Taking counsel

  • 2005-03-09
  • By Reimo Hammerberg, a senior associate at Sorainen Law Offices in Tallinn
Business Perspective of Public-Private Partnerships

A Public-Private Partnership is a contractual and corporate agreement between a public agency (state or local) and a for-profit corporation. Through this arrangement, the skills and assets of each sector (public and private) are shared in delivering a service or facility for the use of the general public. In addition, each party shares the risks and rewards potential in the delivery of the service and/or facility.

Usually PPP is formed and used for building and operating infrastructure, hospitals, schools, sport facilities, and prisons. There are different structures used for forming PPPs, however, the common feature is that the private sector partner undertakes building a certain facility (as described before) and operating it. The public sector pays an agreed fee to the private sector, which is subject to change upon occurrence of certain agreed circumstances. For that purpose both partners enter a long term (i.e. 15 to 20 years) PPP agreement. From the agreement proceeds, the private sector partner services the loan(s) taken for construction and operation in the start-up phase.

The public sector is interested in PPPs since it means substantial cost saving when the private sector partner is involved in providing public services. For example, the U.S. National Council of PPPs claims that numerous surveys indicate that governments save costs of 20 to 50 percent when the private sector is involved in providing services. There is no reason to say why this would not apply to the Baltic States. The government can therefore decrease its administration costs. Furthermore, many objects required for providing public services would not be built at all if financed and operated by the public sector, since public infrastructure and service needs far exceed the government's budget capability. In addition, as said before, practice has proven that the private sector provides better services than the public sector.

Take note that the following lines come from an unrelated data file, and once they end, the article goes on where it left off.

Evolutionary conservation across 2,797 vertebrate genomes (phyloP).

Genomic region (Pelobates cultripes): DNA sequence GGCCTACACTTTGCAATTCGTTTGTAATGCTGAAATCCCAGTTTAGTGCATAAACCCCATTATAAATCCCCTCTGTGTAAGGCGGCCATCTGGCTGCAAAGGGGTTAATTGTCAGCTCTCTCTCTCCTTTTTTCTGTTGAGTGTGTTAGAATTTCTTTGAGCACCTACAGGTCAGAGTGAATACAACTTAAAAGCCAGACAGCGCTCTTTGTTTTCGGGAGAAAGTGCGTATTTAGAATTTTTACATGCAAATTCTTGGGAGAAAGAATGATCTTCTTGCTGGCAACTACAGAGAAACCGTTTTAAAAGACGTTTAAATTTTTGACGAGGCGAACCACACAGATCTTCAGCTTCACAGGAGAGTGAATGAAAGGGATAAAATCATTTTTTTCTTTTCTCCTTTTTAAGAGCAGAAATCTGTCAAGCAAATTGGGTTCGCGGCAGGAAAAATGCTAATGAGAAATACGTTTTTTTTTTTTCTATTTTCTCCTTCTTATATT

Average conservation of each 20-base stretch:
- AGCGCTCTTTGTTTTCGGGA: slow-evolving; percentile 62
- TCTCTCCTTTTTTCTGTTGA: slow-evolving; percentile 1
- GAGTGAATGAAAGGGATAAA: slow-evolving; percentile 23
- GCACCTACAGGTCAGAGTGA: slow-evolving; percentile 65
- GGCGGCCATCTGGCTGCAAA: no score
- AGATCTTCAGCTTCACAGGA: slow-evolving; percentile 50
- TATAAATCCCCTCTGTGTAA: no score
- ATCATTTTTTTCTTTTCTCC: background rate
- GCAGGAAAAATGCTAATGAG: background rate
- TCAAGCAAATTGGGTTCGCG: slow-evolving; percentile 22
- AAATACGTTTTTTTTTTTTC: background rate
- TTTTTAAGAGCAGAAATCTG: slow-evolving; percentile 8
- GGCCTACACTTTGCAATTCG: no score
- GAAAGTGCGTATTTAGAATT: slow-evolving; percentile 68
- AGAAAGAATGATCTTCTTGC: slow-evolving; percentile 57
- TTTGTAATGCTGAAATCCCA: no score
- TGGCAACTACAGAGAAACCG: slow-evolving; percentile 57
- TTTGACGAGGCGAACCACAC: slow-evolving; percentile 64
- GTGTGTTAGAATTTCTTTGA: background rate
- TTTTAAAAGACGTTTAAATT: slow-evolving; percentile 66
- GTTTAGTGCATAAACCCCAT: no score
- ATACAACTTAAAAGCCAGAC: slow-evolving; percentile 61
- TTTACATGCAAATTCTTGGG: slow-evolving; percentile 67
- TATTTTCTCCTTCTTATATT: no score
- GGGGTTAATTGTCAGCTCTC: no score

The private sector is interested in PPPs because it opens many new business perspectives. The possibility to build a facility and operate it provides grateful business opportunities for the private sector in many levels. For example, business is generated not only for the PPP private sector, but also to contractors for the facility's construction, operation and supply. Thus, new employment opportunities are created with positive consequences.

A successful partnership can result only if there is commitment from "the top". The most senior public officials must be willing to be actively involved in supporting the concept of PPPs and taking a leadership role in the development of each partnership. Equally important, there should be a statutory foundation for the implementation of each partnership. Based on statements made by Estonian public officials, it could be said that there is political will to carry on and implement PPPs. Still, there are several legal issues hindering PPPs, which need to be dealt with by the governments. However, since the political will for PPPs exists, it is likely that also statutory issues will be solved.

Therefore, based on the positive experience of other countries and the current political situation, it is fair to assume that Estonia, Latvia and Lithuania will be introduced to many PPPs in the near future. For gaining maximum benefits from implementing PPPs, more knowledge and experience is required from participants.

Sorainen Law Offices in co-operation with Baltic Property Trust Asset Management is organising a seminar "Project Finance and PPP" on 17 March in Tallinn at Viru Hotel Conference Centre.